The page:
Above all else in participating in and contributing to the global effort of scientific investigation, I believe it is critical that we as scientists communicate our discoveries. If we can’t explain why and how we’re exploring our niche topic, and we can’t convey what its broader importance and impact is in the context of the world in which we live, the exploration itself becomes irrelevant. It is imperative that we can meaningfully communicate our work, not only to our peers, but to equally qualified and intelligent colleagues in disciplines different from our own. That much is typically accepted as true, but I’d like to push further here and insist that it is just as imperative that we can meaningfully communicate our work to our surrounding community—the public citizens among whom we live and operate on a daily basis outside of the lab.
Whether the goal is to communicate with experts in our fields, or with our grandmothers who don’t know the first thing about what we’re studying, communicating our work involves a deliberate attention to detail and a translation of sorts to adjust for our audience. Experts investigating similar topics still require the background that is relevant and specific to your work, because that background is not necessarily universal. While it may be possible to discuss methods in more depth and more freely, those methods do sometimes require further explanation, even to those in your field. More practically and universally, it is always necessary to articulate the gap in knowledge, how your research aims to address that gap, and what the broader, human impact is.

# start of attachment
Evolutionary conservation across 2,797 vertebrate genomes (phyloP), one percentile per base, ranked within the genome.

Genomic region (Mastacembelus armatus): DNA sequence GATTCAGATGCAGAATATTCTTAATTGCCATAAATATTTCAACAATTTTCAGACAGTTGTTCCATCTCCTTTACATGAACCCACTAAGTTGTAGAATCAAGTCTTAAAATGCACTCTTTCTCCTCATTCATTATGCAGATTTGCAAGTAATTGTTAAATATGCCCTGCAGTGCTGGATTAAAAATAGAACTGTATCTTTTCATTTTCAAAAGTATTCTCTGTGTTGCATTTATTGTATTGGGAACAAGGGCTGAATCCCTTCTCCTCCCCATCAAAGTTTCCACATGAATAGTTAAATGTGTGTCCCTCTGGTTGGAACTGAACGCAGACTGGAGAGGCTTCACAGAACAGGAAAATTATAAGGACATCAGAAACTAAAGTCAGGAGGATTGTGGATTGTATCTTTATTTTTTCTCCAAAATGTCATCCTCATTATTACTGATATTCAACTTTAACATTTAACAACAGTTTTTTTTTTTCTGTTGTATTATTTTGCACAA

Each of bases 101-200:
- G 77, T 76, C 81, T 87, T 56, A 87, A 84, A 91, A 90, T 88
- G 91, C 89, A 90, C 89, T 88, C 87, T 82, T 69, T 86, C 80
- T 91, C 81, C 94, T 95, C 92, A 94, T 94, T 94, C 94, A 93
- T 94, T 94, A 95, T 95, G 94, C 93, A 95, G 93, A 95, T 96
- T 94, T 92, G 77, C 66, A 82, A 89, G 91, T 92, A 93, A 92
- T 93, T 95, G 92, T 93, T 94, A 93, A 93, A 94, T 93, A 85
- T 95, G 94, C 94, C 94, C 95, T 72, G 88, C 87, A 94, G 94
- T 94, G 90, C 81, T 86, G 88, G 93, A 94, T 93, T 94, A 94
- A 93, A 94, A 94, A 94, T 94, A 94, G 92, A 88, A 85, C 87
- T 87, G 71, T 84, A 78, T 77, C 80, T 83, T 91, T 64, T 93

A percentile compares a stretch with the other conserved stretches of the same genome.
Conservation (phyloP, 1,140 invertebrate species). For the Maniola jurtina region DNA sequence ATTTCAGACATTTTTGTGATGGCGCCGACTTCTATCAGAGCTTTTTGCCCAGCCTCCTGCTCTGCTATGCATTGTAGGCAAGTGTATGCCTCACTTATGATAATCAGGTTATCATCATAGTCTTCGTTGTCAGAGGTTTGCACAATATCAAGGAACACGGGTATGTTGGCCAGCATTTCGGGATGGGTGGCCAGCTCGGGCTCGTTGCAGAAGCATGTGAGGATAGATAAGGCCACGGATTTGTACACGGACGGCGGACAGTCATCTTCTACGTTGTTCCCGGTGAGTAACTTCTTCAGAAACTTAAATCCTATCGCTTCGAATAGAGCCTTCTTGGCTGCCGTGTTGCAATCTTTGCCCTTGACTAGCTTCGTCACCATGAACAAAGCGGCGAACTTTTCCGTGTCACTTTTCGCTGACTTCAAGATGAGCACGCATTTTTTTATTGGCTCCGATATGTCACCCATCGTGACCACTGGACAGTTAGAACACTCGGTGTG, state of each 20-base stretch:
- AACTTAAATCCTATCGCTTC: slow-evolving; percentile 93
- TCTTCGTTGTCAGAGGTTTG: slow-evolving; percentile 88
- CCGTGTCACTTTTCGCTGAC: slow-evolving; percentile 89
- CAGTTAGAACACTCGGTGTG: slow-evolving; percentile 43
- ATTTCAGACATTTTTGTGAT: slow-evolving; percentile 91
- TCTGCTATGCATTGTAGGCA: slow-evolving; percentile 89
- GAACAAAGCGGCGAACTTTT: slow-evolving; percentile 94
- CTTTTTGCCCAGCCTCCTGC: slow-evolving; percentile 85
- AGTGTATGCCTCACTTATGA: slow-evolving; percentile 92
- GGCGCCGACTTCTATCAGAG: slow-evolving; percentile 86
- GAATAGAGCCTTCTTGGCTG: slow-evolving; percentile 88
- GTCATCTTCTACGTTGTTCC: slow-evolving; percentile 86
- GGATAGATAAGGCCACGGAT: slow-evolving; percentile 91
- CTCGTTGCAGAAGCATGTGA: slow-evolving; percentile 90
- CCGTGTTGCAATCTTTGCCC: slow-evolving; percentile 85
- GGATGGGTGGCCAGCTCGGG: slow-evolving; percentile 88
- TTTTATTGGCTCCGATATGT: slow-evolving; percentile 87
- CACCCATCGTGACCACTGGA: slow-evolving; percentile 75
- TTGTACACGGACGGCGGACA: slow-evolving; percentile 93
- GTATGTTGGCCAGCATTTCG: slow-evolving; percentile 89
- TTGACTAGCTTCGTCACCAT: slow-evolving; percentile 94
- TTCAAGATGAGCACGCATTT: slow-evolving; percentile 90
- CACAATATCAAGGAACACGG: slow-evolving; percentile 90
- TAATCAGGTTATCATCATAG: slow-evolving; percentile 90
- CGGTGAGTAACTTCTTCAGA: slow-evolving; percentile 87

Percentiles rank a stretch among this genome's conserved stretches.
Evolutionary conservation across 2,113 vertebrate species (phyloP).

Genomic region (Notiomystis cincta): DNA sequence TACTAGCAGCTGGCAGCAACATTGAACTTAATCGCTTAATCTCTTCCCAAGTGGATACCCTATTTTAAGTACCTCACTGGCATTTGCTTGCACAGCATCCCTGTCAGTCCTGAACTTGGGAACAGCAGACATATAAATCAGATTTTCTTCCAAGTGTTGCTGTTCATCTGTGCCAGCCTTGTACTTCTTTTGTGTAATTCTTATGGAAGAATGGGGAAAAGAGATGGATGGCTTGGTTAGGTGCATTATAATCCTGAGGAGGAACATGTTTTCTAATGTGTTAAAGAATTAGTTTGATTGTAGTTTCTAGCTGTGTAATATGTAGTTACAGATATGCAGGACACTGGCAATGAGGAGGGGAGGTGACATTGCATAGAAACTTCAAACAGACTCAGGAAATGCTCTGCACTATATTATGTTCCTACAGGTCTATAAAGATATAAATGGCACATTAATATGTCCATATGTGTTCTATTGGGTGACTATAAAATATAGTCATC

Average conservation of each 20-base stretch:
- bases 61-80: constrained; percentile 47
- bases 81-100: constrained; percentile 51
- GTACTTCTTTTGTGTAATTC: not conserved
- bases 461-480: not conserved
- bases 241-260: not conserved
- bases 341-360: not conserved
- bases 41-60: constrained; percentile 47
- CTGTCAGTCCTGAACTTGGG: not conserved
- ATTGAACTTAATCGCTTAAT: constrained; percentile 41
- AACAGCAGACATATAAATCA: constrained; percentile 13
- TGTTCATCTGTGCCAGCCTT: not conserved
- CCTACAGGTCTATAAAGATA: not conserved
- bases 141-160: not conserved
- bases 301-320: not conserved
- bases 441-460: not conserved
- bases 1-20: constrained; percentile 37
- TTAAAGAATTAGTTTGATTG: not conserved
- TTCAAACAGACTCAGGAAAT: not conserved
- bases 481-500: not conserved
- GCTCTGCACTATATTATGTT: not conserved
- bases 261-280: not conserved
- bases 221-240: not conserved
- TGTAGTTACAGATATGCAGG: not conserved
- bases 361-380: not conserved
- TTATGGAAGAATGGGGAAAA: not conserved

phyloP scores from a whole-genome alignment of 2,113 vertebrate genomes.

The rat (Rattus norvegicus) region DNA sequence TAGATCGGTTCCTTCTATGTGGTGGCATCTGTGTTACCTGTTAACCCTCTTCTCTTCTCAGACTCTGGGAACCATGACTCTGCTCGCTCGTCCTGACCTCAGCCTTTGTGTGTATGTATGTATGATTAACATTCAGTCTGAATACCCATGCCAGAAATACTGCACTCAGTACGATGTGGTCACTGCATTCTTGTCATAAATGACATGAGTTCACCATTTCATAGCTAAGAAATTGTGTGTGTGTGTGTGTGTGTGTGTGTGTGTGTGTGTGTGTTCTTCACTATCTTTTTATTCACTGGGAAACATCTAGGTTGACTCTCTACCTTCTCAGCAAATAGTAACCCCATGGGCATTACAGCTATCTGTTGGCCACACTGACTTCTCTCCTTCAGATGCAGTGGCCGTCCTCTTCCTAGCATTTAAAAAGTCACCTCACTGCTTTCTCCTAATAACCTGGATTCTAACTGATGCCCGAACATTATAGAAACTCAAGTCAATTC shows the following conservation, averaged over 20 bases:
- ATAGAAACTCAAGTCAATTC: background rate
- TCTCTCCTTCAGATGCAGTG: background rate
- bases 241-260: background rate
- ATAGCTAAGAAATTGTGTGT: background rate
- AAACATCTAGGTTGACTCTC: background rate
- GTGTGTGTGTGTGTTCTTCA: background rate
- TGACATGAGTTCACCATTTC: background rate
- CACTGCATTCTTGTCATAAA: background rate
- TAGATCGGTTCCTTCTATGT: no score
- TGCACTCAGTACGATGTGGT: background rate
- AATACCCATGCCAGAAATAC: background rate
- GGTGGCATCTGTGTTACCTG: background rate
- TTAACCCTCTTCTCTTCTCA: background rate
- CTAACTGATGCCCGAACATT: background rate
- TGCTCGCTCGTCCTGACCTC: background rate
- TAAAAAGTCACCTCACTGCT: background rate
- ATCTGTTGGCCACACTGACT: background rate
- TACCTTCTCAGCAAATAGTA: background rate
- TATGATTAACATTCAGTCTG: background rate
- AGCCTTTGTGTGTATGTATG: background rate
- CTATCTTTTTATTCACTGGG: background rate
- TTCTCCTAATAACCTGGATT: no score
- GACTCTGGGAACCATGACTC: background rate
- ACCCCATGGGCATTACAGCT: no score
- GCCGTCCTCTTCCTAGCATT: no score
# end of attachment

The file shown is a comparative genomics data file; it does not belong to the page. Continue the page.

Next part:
Communicating with anyone outside of your field, whether that’s your grandmother or another colleague, also requires that we abandon the jargon and abbreviations we hold so dear. Any credibility scientists may have will be completely lost when the information conveyed is too lofty, difficult to understand, and inaccessible by their listeners. In any case, it’s also always a challenge to truly engage your listeners when communicating about your seemingly narrow and irrelevant passion. We are obligated as researchers, whose mission it is to better society through our research, to share our findings, in my opinion. But if it becomes too dense or boring to listen to, the message will not be received, regardless of how groundbreaking we think it might be.